Applying Racial Equity to U.S. Federal Nutrition Assistance Programs - Flipbook - Page 2
Meet the Team
Lead Author and Researcher
Marlysa D. Gamblin is the Domestic Advisor for Policy and Programs at Bread for the World Institute.
Her expertise is providing research and analysis to end hunger and poverty among communities of color
and women, with the intention of narrowing the racial and gender hunger and income divides. At Bread,
Marlysa also staffed on the Advisory Council on Faith-Based and Neighborhood Partnerships during the
Obama Administration, where she proposed key recommendations to the White House on race, justice,
and poverty. Marlysa is also designed the Racial Wealth Gap Learning Simulation, an interactive tool that
helps organizations understand the connection between race and hunger, and demonstrates the importance of applying a racial
equity lens. Marlysa holds her Master in Public Policy from the Harvard Kennedy School of Government and a B.A. with
honors from the University of California, Berkeley.
Support Writer and Researcher, WIC
Christian Brooks currently works as Associate for Domestic Issues with the Presbyterian Church USA.
She is a recent graduate of Pittsburgh Theological Seminary, where she co-founded a student advocacy
group called Seminarians United for Racial Justice (SURJ), an organization committed to giving voice to
the concerns of students of color across a broad coalition of allies. Most recently, Christian served as the
Racial Equity Policy Fellow for Bread for the World Institute, where she supported the writing and research
of the WIC section of this report. Christian holds her Master of Science in Public Policy and Management
from Carnegie Mellon University, Masters of Divinity from Pittsburgh Theological Seminary, and a Bachelor of Science in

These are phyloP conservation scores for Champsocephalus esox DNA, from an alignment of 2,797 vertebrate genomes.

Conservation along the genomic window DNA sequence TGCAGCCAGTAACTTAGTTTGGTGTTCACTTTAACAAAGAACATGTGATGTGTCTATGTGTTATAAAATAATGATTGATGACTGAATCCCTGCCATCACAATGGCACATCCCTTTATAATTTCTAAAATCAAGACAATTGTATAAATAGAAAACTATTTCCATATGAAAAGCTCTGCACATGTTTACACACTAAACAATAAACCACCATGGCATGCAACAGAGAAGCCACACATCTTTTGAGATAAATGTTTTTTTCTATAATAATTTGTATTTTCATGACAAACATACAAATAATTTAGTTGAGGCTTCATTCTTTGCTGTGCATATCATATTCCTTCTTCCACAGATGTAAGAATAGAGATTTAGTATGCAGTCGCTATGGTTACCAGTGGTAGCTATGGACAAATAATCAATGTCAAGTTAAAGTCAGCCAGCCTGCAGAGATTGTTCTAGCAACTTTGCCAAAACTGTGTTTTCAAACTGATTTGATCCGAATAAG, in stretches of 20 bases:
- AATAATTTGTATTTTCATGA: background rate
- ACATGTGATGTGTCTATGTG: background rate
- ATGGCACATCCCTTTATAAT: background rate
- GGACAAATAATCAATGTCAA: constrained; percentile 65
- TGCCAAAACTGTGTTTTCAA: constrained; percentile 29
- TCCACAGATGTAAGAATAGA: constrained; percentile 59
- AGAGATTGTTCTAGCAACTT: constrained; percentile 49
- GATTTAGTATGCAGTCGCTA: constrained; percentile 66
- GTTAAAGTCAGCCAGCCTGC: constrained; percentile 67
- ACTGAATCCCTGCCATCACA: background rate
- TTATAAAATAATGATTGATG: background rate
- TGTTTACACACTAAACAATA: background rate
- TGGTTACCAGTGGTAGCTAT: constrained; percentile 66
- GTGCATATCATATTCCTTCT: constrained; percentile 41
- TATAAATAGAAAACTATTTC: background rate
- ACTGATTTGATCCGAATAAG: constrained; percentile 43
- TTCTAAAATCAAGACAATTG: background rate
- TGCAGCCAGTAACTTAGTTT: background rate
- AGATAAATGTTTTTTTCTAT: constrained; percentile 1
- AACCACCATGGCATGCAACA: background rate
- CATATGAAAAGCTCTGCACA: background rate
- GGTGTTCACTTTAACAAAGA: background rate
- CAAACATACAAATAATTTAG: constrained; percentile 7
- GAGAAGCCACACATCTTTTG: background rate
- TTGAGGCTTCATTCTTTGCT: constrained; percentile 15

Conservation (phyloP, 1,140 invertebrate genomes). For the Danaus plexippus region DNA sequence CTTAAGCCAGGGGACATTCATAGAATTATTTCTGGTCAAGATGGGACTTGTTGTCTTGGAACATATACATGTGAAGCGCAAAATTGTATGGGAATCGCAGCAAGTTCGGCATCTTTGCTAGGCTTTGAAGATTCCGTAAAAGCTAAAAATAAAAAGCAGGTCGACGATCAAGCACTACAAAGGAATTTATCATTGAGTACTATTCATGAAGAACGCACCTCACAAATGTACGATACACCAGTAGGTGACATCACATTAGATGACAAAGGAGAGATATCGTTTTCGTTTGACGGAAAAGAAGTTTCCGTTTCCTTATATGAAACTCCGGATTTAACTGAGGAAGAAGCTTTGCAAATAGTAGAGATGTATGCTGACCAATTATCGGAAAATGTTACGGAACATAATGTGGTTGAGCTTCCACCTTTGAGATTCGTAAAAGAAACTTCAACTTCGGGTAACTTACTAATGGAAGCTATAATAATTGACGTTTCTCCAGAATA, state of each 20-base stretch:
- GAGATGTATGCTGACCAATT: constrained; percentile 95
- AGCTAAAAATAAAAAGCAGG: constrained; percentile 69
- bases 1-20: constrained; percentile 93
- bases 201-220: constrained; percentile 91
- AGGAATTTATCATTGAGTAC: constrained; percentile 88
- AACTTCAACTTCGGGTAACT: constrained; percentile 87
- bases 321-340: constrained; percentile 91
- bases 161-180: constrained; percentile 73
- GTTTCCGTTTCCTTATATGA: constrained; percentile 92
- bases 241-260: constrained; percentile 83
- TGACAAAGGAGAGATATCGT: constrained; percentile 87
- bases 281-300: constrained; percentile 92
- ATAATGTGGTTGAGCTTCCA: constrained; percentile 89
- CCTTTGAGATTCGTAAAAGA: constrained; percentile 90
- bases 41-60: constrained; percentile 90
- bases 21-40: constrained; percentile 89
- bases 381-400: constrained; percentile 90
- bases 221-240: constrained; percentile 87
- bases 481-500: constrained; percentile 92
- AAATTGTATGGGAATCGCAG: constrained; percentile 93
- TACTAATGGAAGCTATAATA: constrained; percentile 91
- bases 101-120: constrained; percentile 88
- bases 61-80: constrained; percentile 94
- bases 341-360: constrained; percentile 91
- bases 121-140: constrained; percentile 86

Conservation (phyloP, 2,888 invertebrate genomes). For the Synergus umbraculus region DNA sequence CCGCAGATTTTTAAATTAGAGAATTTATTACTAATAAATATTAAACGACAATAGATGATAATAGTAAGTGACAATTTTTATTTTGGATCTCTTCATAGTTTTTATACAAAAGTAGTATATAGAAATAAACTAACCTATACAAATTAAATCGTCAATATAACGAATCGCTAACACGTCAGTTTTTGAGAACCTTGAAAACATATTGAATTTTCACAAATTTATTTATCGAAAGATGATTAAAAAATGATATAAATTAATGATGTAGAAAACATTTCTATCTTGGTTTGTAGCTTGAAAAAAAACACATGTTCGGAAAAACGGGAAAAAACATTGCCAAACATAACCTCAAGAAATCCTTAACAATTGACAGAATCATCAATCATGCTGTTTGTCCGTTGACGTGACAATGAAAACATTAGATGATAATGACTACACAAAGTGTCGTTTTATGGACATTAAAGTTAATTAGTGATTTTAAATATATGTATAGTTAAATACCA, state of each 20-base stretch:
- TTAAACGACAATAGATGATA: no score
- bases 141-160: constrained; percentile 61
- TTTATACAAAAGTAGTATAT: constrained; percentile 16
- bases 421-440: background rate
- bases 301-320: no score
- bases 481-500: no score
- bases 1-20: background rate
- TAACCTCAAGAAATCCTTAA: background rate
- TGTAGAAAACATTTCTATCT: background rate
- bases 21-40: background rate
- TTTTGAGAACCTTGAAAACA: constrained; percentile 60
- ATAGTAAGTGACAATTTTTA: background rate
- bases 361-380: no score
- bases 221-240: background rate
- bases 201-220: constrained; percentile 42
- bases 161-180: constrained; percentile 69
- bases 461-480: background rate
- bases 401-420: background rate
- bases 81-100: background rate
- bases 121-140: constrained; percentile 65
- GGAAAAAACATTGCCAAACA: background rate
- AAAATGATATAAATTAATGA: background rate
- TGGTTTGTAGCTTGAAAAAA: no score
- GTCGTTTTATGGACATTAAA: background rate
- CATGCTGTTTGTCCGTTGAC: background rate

Accounting from the University of Pittsburgh.
Support Writer and Researcher, Child Nutrition
Nesreen Bassam Abu Khalaf is a fourth year student at the University of North Carolina at Chapel
Hill, working towards a B.S. in Information Science and a B.A. in Public Policy. Since 2016, Nesreen has
interned with TABLE North Carolina, a community based nonprofit dedicated to ending childhood
food insecurity. In addition to serving on the UNC Bonner Leaders Program, Nesreen was one of the
four Bonner students who took part in the Congressional Hunger Center’s pilot Zero Hunger Internship
cohort. Through this opportunity, Nesreen partnered with Bread for the World Institute to work on
applying a racial equity lens to federal child nutrition programs. Upon graduation, Nesreen hopes to continue her work in
addressing the social, structural, and psychological detriments to the growth and development of marginalized youth.
Michele Learner is Associate Editor with Bread for the World Institute, where she works to ensure that
anti-hunger advocates have access to clearly written, nuanced, and interesting information about policies
designed to end hunger and malnutrition by resolving their root causes. Michele has also worked as an
Africa specialist with the National Endowment for Democracy. She has a master’s degree in international
affairs from Columbia University’s School of International and Public Affairs and a bachelor’s degree
summa cum laude from DePauw University.
Doug Puller is the Senior Manager of Design & Art at Bread for the World and Bread for the World
Institute, where he uses visual methods to contribute to achieving their mission of ending hunger. He
is a multi-award-winning artist, illustrator, graphic designer, and art director with more than 20 years’
experience. Doug has been at Bread for the past eight years, designing projects ranging from the booklength annual Hunger Report to a variety of other publications to logos, memes, signage, and illustrations.
APPLYING RACIAL EQUITY TO U.S. FEDERAL NUTRITION ASSISTANCE PROGRAMS: SNAP, WIC AND CHILD NUTRITION